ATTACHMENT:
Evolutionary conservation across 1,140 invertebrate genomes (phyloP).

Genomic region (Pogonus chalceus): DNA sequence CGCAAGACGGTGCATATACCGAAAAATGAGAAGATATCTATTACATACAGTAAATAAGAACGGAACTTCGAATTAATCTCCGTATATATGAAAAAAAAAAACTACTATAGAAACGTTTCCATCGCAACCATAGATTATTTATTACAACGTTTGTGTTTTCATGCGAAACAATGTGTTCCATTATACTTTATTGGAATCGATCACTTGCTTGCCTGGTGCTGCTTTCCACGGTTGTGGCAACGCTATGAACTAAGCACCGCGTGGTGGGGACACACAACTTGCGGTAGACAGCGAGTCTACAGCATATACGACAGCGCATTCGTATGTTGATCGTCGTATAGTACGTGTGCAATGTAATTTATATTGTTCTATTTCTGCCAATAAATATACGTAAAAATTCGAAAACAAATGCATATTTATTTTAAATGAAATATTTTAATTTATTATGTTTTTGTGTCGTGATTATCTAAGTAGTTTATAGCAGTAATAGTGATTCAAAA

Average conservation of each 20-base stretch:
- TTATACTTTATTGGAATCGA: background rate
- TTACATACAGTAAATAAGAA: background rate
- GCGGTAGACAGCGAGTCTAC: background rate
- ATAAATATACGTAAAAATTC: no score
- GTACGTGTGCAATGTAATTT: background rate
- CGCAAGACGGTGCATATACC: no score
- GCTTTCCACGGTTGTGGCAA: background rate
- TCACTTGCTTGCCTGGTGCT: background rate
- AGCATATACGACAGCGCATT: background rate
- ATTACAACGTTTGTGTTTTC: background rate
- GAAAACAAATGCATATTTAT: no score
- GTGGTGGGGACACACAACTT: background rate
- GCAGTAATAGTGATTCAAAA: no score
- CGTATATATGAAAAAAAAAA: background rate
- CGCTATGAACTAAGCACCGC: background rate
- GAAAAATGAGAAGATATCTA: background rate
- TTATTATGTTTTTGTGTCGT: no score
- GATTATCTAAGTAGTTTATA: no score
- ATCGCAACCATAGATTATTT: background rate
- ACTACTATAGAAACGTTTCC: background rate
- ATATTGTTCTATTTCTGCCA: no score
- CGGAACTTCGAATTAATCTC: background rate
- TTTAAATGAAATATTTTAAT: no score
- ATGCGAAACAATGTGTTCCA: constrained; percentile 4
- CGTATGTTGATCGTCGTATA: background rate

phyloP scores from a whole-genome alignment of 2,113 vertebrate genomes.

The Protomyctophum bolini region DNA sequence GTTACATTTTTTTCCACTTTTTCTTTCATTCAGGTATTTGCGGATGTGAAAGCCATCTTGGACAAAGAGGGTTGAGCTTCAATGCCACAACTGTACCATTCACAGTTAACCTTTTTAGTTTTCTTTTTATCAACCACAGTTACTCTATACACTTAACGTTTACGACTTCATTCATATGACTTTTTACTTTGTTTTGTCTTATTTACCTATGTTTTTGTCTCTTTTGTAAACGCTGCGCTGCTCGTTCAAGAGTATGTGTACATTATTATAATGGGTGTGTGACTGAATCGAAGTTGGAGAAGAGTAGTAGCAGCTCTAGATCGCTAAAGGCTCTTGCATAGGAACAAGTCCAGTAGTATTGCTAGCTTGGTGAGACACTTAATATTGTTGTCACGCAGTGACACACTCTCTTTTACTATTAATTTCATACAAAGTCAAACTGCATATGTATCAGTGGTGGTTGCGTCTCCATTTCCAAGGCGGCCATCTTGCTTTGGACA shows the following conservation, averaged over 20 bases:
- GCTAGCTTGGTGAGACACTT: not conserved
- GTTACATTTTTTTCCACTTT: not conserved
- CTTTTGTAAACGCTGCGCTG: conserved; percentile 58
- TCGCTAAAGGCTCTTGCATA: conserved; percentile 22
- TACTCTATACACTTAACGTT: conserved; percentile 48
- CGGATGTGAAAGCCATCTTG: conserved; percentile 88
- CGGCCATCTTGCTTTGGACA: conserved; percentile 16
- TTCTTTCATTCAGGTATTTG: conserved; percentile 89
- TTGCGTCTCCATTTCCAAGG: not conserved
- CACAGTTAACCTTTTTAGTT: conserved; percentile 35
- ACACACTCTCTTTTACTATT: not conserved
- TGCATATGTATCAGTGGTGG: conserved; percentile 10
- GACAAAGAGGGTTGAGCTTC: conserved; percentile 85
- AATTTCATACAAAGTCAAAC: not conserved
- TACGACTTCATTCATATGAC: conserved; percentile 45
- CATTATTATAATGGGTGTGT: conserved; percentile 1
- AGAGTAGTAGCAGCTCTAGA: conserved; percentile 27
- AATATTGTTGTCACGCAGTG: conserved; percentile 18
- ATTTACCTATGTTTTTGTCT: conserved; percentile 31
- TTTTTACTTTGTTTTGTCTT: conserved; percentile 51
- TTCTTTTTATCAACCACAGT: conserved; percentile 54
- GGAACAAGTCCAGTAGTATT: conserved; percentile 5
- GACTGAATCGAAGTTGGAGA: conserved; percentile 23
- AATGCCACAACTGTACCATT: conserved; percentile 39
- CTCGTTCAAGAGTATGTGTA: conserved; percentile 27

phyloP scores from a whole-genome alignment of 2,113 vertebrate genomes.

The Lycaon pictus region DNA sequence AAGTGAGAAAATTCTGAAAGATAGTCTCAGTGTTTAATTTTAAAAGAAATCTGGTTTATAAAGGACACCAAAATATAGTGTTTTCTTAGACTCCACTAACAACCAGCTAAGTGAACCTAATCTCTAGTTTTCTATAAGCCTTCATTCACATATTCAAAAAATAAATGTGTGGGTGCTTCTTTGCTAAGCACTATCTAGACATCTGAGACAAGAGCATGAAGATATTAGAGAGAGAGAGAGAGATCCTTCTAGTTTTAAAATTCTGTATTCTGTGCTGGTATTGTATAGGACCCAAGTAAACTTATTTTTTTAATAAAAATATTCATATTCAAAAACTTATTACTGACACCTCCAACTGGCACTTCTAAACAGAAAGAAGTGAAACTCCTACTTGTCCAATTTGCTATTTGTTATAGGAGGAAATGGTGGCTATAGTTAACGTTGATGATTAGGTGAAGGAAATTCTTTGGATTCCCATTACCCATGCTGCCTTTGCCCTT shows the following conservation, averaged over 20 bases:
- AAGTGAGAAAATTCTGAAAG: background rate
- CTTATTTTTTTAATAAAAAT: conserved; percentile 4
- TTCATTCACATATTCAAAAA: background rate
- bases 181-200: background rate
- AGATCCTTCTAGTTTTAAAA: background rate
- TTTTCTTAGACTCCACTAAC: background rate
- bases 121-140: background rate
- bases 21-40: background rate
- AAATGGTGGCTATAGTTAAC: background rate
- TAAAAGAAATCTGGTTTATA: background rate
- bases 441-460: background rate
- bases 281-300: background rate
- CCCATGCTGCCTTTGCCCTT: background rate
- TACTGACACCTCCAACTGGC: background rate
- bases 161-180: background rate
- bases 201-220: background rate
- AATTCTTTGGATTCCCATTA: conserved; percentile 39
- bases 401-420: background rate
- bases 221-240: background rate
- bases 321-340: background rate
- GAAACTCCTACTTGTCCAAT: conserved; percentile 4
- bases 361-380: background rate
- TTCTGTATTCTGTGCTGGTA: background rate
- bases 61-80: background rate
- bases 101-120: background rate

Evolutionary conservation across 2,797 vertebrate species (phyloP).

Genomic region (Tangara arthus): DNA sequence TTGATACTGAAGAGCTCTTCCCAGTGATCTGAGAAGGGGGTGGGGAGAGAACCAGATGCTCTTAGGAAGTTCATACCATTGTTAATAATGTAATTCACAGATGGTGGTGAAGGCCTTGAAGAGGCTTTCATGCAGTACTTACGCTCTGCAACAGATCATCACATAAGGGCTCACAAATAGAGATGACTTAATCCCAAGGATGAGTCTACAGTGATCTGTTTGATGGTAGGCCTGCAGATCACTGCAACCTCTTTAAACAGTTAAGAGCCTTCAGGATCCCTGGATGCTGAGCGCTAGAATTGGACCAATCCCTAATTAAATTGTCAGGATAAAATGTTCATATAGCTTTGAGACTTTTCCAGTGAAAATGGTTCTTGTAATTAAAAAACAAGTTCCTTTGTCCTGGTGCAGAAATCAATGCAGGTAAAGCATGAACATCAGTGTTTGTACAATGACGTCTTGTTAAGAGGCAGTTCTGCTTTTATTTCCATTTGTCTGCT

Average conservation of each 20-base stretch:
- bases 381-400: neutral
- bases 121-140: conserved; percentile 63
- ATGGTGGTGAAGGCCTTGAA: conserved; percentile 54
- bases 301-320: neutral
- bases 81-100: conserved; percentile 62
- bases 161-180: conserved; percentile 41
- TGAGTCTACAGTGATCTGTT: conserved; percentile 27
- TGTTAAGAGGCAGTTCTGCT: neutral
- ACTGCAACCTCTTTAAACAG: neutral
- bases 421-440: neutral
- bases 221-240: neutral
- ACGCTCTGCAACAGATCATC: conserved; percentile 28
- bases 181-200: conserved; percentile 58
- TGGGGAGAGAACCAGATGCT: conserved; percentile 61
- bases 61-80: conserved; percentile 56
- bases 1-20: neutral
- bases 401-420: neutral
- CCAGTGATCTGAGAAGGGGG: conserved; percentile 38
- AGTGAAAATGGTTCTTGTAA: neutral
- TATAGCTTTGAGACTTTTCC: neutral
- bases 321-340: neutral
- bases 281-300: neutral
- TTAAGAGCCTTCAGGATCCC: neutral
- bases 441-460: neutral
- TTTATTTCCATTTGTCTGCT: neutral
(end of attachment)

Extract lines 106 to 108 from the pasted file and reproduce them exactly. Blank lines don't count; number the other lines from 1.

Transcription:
- bases 321-340: neutral
- bases 281-300: neutral
- TTAAGAGCCTTCAGGATCCC: neutral